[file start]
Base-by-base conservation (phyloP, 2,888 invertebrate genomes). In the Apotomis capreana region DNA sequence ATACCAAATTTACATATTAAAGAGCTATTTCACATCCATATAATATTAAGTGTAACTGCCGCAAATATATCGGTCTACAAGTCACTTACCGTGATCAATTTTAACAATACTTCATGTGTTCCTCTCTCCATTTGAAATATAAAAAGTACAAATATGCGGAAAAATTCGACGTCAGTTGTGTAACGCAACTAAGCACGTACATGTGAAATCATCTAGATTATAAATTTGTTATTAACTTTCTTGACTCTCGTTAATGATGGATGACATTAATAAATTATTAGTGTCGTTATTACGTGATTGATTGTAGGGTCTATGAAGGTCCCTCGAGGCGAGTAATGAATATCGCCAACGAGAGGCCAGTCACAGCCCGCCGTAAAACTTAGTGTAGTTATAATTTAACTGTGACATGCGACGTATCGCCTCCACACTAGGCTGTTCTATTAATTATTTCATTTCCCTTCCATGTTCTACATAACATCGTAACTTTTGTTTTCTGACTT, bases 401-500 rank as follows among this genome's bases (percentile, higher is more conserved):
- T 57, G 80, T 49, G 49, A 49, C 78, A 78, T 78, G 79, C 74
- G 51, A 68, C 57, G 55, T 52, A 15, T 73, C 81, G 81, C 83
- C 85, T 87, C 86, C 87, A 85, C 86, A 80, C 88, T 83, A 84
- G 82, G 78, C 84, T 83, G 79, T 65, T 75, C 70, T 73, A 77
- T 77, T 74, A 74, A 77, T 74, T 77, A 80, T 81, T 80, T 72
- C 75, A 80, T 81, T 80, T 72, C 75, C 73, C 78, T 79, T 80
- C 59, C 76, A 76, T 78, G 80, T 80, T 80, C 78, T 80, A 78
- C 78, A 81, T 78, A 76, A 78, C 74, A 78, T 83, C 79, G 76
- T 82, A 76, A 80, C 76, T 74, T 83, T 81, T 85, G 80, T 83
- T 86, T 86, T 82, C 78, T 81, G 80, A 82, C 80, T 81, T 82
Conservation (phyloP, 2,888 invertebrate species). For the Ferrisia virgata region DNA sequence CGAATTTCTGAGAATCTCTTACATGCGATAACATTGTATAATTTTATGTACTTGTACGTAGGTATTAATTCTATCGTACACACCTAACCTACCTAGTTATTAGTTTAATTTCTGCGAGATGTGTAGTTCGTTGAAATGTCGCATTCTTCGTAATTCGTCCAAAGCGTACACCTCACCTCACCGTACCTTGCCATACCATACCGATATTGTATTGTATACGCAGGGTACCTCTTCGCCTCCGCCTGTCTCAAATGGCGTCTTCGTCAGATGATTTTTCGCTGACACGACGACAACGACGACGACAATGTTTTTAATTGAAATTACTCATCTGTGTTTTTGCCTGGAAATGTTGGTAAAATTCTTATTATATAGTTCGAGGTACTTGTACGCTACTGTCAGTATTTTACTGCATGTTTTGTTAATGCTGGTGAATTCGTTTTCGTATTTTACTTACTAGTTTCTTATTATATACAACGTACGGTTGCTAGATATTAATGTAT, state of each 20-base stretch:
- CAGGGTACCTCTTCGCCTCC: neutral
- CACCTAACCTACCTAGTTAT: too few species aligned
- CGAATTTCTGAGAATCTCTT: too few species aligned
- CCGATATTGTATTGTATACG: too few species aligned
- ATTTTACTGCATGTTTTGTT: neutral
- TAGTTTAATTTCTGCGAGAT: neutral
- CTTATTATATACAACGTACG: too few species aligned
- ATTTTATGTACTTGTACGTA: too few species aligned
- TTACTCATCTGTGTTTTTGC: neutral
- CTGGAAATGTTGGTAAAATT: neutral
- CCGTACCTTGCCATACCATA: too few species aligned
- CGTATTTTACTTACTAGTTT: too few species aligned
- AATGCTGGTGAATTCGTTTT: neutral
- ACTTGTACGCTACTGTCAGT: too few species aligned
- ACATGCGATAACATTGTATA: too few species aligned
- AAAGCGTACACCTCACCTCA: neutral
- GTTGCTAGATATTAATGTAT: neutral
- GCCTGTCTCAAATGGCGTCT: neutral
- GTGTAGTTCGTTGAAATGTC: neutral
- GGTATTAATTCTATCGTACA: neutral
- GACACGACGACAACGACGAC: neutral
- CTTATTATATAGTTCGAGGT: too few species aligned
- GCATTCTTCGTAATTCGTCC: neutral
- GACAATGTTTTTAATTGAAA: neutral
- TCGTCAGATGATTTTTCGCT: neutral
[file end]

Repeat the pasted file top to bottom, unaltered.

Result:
Base-by-base conservation (phyloP, 2,888 invertebrate genomes). In the Apotomis capreana region DNA sequence ATACCAAATTTACATATTAAAGAGCTATTTCACATCCATATAATATTAAGTGTAACTGCCGCAAATATATCGGTCTACAAGTCACTTACCGTGATCAATTTTAACAATACTTCATGTGTTCCTCTCTCCATTTGAAATATAAAAAGTACAAATATGCGGAAAAATTCGACGTCAGTTGTGTAACGCAACTAAGCACGTACATGTGAAATCATCTAGATTATAAATTTGTTATTAACTTTCTTGACTCTCGTTAATGATGGATGACATTAATAAATTATTAGTGTCGTTATTACGTGATTGATTGTAGGGTCTATGAAGGTCCCTCGAGGCGAGTAATGAATATCGCCAACGAGAGGCCAGTCACAGCCCGCCGTAAAACTTAGTGTAGTTATAATTTAACTGTGACATGCGACGTATCGCCTCCACACTAGGCTGTTCTATTAATTATTTCATTTCCCTTCCATGTTCTACATAACATCGTAACTTTTGTTTTCTGACTT, bases 401-500 rank as follows among this genome's bases (percentile, higher is more conserved):
- T 57, G 80, T 49, G 49, A 49, C 78, A 78, T 78, G 79, C 74
- G 51, A 68, C 57, G 55, T 52, A 15, T 73, C 81, G 81, C 83
- C 85, T 87, C 86, C 87, A 85, C 86, A 80, C 88, T 83, A 84
- G 82, G 78, C 84, T 83, G 79, T 65, T 75, C 70, T 73, A 77
- T 77, T 74, A 74, A 77, T 74, T 77, A 80, T 81, T 80, T 72
- C 75, A 80, T 81, T 80, T 72, C 75, C 73, C 78, T 79, T 80
- C 59, C 76, A 76, T 78, G 80, T 80, T 80, C 78, T 80, A 78
- C 78, A 81, T 78, A 76, A 78, C 74, A 78, T 83, C 79, G 76
- T 82, A 76, A 80, C 76, T 74, T 83, T 81, T 85, G 80, T 83
- T 86, T 86, T 82, C 78, T 81, G 80, A 82, C 80, T 81, T 82
Conservation (phyloP, 2,888 invertebrate species). For the Ferrisia virgata region DNA sequence CGAATTTCTGAGAATCTCTTACATGCGATAACATTGTATAATTTTATGTACTTGTACGTAGGTATTAATTCTATCGTACACACCTAACCTACCTAGTTATTAGTTTAATTTCTGCGAGATGTGTAGTTCGTTGAAATGTCGCATTCTTCGTAATTCGTCCAAAGCGTACACCTCACCTCACCGTACCTTGCCATACCATACCGATATTGTATTGTATACGCAGGGTACCTCTTCGCCTCCGCCTGTCTCAAATGGCGTCTTCGTCAGATGATTTTTCGCTGACACGACGACAACGACGACGACAATGTTTTTAATTGAAATTACTCATCTGTGTTTTTGCCTGGAAATGTTGGTAAAATTCTTATTATATAGTTCGAGGTACTTGTACGCTACTGTCAGTATTTTACTGCATGTTTTGTTAATGCTGGTGAATTCGTTTTCGTATTTTACTTACTAGTTTCTTATTATATACAACGTACGGTTGCTAGATATTAATGTAT, state of each 20-base stretch:
- CAGGGTACCTCTTCGCCTCC: neutral
- CACCTAACCTACCTAGTTAT: too few species aligned
- CGAATTTCTGAGAATCTCTT: too few species aligned
- CCGATATTGTATTGTATACG: too few species aligned
- ATTTTACTGCATGTTTTGTT: neutral
- TAGTTTAATTTCTGCGAGAT: neutral
- CTTATTATATACAACGTACG: too few species aligned
- ATTTTATGTACTTGTACGTA: too few species aligned
- TTACTCATCTGTGTTTTTGC: neutral
- CTGGAAATGTTGGTAAAATT: neutral
- CCGTACCTTGCCATACCATA: too few species aligned
- CGTATTTTACTTACTAGTTT: too few species aligned
- AATGCTGGTGAATTCGTTTT: neutral
- ACTTGTACGCTACTGTCAGT: too few species aligned
- ACATGCGATAACATTGTATA: too few species aligned
- AAAGCGTACACCTCACCTCA: neutral
- GTTGCTAGATATTAATGTAT: neutral
- GCCTGTCTCAAATGGCGTCT: neutral
- GTGTAGTTCGTTGAAATGTC: neutral
- GGTATTAATTCTATCGTACA: neutral
- GACACGACGACAACGACGAC: neutral
- CTTATTATATAGTTCGAGGT: too few species aligned
- GCATTCTTCGTAATTCGTCC: neutral
- GACAATGTTTTTAATTGAAA: neutral
- TCGTCAGATGATTTTTCGCT: neutral